- Source: National Archives, Nixon Presidential Materials, NSC Files, Box 753, President’s Correspondence File, Germany, Chancellor Brandt, 1971. Secret. Sent for information. A note attached to the memorandum indicates that the President saw it on October 4. In a September 20 memorandum forwarding a draft to Kissinger, Sonnenfeldt commented: “I have not tried to critique the Soviet visit for the President, but from our point of view it is pretty bad.” Kissinger wrote in the margin: “You should critique it along these lines soonest.” (Ibid.) According to another copy, Downey drafted the final memorandum to the President on September 24. (Ibid., Box 686, Country Files, Europe, Germany (Bonn), Vol. X)↩
- Bahr met Rush on September 19 to deliver an “advance account” of the discussions between Brandt and Brezhnev at Oreanda. On the basis of Bahr’s account, Rush reported: “Brandt was impressed by the extent to which Brezhnev took the American posture on the Berlin negotiations as evidence of overall American seriousness in negotiations with the Soviets. The atmosphere of the talks was relaxed and cordial. The only negative aspect of the trip was Brandt’s failure to get Soviet support for the attempt to resolve his difficulties with the GDR on the translation of the Berlin quadripartite agreement.” (Telegram 11676 from Bonn, September 20; ibid., RG 59, Central Files 1970–73, POL 7 GER W)↩
- A copy of the report is ibid., Nixon Presidential Materials, NSC Files, Box 686, Country Files, Europe, Germany (Bonn), Vol. X↩
- Reference is presumably to the meeting between Nixon and Brandt on June 15; see Document 254.↩
- See the report cited in footnote 3 above.↩
- Dated September 21; attached but not printed. Another copy is in the National Archives, RG 59, Central Files 1970–73, POL 7 GER W.↩
- Secret. The text is a courtesy translation provided by the German Embassy on September 20; the original letter in German, dated September 19, is ibid., Nixon Presidential Materials, NSC Files, Box 743, Presidential Correspondence Files, Germany, Chancellor Brandt, 1971. A stamp on the translation indicates that the President saw it. For the German text of Brandt’s letter, see Dokumente zur Deutschland politik, 1971–1972, Vol. 1, Nr. 94, pp 386–388.↩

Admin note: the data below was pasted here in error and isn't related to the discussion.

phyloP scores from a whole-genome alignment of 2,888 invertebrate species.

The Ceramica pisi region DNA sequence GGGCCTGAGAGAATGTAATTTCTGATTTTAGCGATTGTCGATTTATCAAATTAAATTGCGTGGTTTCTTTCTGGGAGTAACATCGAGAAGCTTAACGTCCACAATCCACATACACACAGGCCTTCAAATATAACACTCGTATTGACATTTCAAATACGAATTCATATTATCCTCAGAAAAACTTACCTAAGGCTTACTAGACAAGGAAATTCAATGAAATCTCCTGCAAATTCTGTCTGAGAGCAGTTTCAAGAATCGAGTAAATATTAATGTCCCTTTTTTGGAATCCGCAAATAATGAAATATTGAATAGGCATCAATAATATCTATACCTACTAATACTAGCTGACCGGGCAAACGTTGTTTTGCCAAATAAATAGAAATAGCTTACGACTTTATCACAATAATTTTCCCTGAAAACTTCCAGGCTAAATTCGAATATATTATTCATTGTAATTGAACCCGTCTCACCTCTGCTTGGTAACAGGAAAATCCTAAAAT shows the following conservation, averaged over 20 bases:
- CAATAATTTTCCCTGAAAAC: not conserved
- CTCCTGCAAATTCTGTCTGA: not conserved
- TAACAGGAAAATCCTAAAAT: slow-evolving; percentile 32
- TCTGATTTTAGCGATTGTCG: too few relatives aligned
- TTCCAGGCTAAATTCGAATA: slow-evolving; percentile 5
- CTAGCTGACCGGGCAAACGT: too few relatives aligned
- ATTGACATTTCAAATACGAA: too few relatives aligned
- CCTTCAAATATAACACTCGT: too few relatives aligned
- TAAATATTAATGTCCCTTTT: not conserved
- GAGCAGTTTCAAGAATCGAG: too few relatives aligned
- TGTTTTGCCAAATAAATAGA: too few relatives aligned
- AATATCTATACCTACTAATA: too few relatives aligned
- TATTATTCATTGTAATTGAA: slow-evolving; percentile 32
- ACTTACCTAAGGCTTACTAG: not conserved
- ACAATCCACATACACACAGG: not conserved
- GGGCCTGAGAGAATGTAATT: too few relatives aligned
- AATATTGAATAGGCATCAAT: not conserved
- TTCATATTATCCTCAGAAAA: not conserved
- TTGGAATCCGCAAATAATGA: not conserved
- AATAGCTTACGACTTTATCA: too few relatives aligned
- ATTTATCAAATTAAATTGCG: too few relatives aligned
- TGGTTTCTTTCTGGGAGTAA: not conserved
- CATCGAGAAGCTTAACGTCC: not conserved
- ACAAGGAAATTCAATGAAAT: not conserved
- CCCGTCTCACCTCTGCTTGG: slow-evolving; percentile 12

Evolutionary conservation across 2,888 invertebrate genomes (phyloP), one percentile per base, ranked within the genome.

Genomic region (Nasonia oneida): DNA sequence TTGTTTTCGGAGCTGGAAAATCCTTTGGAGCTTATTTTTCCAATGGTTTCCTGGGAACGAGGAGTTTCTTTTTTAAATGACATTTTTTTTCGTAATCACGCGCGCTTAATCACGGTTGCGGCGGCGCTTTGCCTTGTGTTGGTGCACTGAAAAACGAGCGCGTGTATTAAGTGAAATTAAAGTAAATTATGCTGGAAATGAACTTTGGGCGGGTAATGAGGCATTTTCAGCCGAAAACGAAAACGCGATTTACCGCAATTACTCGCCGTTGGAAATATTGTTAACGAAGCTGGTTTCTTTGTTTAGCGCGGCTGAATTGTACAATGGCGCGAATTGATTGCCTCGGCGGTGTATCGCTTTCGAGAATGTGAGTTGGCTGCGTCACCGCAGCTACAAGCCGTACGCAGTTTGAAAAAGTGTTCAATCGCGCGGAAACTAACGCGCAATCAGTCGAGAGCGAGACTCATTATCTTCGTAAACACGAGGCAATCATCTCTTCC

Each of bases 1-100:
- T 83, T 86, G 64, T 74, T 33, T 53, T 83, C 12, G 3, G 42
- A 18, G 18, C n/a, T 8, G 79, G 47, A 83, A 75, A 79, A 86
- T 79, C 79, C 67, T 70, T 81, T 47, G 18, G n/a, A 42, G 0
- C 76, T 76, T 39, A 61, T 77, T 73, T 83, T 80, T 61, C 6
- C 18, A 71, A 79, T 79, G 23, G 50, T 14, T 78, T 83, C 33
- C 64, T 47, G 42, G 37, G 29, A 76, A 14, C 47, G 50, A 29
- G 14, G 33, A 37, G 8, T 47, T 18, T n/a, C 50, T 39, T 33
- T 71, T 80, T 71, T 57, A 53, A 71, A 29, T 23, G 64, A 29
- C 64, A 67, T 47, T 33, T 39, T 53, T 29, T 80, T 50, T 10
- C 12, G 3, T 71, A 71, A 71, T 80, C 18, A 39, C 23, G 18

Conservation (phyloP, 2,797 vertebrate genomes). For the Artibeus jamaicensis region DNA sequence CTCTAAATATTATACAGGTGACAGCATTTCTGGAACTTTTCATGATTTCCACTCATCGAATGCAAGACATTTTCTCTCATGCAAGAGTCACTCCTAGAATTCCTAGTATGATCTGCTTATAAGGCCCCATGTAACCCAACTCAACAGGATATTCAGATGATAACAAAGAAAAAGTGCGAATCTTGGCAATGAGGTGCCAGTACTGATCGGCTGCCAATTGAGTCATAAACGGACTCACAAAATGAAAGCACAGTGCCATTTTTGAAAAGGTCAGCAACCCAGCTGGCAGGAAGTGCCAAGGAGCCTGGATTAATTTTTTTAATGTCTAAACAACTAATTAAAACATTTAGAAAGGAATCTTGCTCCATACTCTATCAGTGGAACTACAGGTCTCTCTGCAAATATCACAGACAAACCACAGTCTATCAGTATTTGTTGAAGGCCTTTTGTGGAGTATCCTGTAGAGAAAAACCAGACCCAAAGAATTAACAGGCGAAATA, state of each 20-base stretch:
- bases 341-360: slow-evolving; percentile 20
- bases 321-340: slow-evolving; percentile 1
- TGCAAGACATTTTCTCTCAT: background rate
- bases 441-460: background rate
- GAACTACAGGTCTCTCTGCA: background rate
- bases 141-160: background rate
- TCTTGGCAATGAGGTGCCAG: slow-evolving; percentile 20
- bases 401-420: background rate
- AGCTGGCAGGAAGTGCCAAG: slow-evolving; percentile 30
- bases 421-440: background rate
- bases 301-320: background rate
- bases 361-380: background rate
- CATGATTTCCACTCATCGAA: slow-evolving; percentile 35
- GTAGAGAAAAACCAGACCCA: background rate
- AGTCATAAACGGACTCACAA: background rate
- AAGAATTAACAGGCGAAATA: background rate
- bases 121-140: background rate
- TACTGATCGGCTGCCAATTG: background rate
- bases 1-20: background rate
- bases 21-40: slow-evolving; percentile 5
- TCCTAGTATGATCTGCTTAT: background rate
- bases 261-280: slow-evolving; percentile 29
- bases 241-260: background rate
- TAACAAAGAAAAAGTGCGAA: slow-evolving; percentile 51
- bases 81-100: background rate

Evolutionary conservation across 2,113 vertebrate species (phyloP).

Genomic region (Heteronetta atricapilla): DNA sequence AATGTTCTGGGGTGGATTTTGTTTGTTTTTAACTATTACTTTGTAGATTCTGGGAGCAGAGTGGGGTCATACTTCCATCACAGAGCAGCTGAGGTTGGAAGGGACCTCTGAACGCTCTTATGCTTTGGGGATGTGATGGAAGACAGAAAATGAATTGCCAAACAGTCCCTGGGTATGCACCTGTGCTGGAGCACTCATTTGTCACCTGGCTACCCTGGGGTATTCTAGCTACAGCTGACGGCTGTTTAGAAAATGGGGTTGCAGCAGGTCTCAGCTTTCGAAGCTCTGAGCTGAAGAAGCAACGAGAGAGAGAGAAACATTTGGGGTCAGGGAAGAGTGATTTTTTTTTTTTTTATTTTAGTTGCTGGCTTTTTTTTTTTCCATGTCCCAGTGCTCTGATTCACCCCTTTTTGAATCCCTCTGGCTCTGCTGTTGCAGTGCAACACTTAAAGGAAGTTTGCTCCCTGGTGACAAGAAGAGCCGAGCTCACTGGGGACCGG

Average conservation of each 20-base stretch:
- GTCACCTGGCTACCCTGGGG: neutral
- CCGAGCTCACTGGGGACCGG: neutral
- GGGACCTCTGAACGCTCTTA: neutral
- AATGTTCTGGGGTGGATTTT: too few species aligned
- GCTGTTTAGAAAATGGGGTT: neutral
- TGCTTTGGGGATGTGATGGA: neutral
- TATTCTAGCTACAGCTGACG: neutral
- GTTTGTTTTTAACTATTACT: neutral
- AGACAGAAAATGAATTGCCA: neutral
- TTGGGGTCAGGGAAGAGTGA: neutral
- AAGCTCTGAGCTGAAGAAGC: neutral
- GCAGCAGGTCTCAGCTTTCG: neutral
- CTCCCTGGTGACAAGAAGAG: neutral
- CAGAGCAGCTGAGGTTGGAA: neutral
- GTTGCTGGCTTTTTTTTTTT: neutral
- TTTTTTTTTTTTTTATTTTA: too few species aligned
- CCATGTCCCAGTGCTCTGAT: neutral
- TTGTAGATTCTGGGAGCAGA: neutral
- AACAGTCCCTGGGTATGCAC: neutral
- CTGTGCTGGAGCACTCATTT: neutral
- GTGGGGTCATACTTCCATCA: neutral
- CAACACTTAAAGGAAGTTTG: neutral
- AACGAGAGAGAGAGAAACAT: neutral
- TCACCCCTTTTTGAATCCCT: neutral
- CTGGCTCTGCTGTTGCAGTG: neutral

- Reference is to a meeting of the North Atlantic Council in Brussels October 5–6. The meeting, attended by Deputy Foreign Ministers, focused primarily on proposals for mutual and balanced force reductions (MBFR).↩
- Rogers met Scheel on October 1 in New York during annual consultations for the United Nations General Assembly. A memorandum of the conversation was transmitted in telegram 3111 from USUN (Secto 39), October 3. (National Archives, RG 59, Central Files 1970–73, POL 7 GER W)↩
- In the letter Nixon briefed Brandt on “some of the considerations involved in my decision to accept the Chinese invitation” to visit Beijing in February 1972. (Ibid., Nixon Presidential Materials, NSC Files, Box 753, Presidential Correspondence File, Germany, Chancellor Brandt, 1971)↩
- In his response, forwarded by Kissinger via special channel message to Bahr on October 6, the President informed Brandt of his conversation the previous week with Gromyko. “In commenting on his presentation,” Nixon reported, “I called attention to the Berlin agreement as the most significant development of the past year, since it was such a sensitive and delicate issue involving the conflicting interest of the two sides. I stressed the need to bring it to a satisfactory conclusion.” Nixon also noted that he told Gromyko that the United States could not begin preparations for a European security conference until “the Berlin agreements were fully completed and implemented.” (Ibid., Kissinger Office Files, Box 60, Country Files, Europe, Egon Bahr, Berlin File [1 of 3])↩